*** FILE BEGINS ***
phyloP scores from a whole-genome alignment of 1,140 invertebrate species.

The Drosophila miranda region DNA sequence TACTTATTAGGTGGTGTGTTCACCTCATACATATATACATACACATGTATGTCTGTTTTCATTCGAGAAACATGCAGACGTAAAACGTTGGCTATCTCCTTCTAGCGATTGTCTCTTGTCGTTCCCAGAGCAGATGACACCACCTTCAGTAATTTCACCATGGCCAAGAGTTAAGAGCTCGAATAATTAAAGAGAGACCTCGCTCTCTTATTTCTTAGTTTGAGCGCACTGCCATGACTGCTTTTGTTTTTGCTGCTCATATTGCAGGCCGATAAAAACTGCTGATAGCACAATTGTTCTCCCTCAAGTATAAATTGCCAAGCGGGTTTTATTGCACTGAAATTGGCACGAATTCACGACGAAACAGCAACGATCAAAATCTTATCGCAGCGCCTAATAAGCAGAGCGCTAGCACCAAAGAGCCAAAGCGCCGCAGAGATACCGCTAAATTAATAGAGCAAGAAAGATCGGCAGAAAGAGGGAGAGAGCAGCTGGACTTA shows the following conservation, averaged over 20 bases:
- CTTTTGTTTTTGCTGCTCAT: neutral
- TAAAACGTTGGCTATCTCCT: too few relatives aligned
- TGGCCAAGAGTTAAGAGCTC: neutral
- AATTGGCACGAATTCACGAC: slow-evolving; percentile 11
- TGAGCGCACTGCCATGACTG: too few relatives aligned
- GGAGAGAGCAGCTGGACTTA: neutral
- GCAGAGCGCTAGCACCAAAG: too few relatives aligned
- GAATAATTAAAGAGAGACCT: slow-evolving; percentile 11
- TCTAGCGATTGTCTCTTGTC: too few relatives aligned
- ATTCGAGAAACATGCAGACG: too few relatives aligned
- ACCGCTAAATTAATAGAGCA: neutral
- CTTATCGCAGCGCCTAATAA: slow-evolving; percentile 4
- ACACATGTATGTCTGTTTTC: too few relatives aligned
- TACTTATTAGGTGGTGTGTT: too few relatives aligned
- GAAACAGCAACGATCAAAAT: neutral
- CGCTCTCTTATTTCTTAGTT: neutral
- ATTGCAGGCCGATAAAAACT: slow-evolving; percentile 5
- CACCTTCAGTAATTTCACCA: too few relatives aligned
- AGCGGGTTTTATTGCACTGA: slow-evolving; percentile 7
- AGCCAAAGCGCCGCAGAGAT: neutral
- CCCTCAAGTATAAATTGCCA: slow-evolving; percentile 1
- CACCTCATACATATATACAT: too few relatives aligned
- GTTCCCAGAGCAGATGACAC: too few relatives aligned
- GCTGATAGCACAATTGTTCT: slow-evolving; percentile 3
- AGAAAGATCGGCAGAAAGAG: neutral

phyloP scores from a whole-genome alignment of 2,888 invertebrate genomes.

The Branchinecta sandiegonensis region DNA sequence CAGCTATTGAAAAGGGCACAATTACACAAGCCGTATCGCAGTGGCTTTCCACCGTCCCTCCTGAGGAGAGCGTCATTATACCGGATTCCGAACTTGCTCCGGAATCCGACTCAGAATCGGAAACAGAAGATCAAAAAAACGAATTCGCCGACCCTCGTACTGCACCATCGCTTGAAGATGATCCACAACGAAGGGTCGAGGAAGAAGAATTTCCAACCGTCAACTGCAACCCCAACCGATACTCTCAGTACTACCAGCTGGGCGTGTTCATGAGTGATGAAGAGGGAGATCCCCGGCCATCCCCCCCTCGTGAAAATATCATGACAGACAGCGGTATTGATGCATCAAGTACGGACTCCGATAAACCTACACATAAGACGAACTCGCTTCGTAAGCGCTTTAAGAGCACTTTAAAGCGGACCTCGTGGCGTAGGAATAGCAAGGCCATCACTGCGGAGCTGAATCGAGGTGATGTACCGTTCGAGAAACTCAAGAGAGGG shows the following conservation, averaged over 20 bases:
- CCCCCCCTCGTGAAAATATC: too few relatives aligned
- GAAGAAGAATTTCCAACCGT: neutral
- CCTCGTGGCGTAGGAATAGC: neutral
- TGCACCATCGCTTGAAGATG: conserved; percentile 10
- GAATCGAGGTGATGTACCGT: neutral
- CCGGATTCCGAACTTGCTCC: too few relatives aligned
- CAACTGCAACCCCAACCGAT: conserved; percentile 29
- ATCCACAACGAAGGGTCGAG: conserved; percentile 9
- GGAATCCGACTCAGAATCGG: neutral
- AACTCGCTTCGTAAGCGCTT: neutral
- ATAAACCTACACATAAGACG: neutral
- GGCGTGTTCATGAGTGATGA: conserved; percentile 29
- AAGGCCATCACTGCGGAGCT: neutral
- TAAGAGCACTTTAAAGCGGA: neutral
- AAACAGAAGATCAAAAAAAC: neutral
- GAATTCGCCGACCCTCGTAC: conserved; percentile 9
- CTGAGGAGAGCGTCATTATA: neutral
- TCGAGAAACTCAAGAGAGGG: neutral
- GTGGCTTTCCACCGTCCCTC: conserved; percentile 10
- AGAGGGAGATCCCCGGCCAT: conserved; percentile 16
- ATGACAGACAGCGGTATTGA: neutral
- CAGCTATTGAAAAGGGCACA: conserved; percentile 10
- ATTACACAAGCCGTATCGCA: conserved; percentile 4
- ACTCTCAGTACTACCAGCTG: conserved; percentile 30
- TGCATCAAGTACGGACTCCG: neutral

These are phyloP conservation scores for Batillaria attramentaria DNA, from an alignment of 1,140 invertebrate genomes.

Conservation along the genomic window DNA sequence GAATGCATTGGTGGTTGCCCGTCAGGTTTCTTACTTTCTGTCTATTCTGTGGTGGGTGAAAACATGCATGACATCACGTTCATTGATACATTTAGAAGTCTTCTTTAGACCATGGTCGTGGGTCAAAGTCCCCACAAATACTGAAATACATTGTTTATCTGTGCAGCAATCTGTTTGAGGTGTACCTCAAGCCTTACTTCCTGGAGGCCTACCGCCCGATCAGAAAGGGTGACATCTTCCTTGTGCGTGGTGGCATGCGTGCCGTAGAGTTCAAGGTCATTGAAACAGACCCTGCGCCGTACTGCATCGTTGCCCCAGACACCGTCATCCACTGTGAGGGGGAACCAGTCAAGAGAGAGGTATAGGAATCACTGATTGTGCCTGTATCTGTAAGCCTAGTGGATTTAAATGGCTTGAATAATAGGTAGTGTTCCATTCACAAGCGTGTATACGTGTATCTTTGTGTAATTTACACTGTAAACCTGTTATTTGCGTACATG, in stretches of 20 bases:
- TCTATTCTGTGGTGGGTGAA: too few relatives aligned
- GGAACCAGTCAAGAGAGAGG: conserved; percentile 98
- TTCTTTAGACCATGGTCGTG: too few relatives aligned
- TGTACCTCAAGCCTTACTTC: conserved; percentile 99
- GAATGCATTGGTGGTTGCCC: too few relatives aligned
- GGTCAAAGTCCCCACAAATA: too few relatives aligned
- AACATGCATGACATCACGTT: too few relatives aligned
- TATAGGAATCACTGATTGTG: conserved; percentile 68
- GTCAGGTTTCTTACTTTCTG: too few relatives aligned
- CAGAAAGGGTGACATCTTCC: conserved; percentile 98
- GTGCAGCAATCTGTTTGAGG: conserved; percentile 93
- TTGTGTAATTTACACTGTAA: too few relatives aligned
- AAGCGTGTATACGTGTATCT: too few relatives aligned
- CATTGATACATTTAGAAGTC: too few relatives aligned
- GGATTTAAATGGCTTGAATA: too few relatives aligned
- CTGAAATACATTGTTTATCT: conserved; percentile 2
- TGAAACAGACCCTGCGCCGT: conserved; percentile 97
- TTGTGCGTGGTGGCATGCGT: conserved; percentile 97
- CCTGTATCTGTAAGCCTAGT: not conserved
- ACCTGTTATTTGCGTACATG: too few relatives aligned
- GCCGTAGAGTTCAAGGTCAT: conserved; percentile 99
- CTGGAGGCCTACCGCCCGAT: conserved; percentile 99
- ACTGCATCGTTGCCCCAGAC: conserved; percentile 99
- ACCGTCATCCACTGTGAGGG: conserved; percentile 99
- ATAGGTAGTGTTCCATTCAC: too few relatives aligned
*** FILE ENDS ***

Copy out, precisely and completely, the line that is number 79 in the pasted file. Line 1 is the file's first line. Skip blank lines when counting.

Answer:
- ACTGCATCGTTGCCCCAGAC: conserved; percentile 99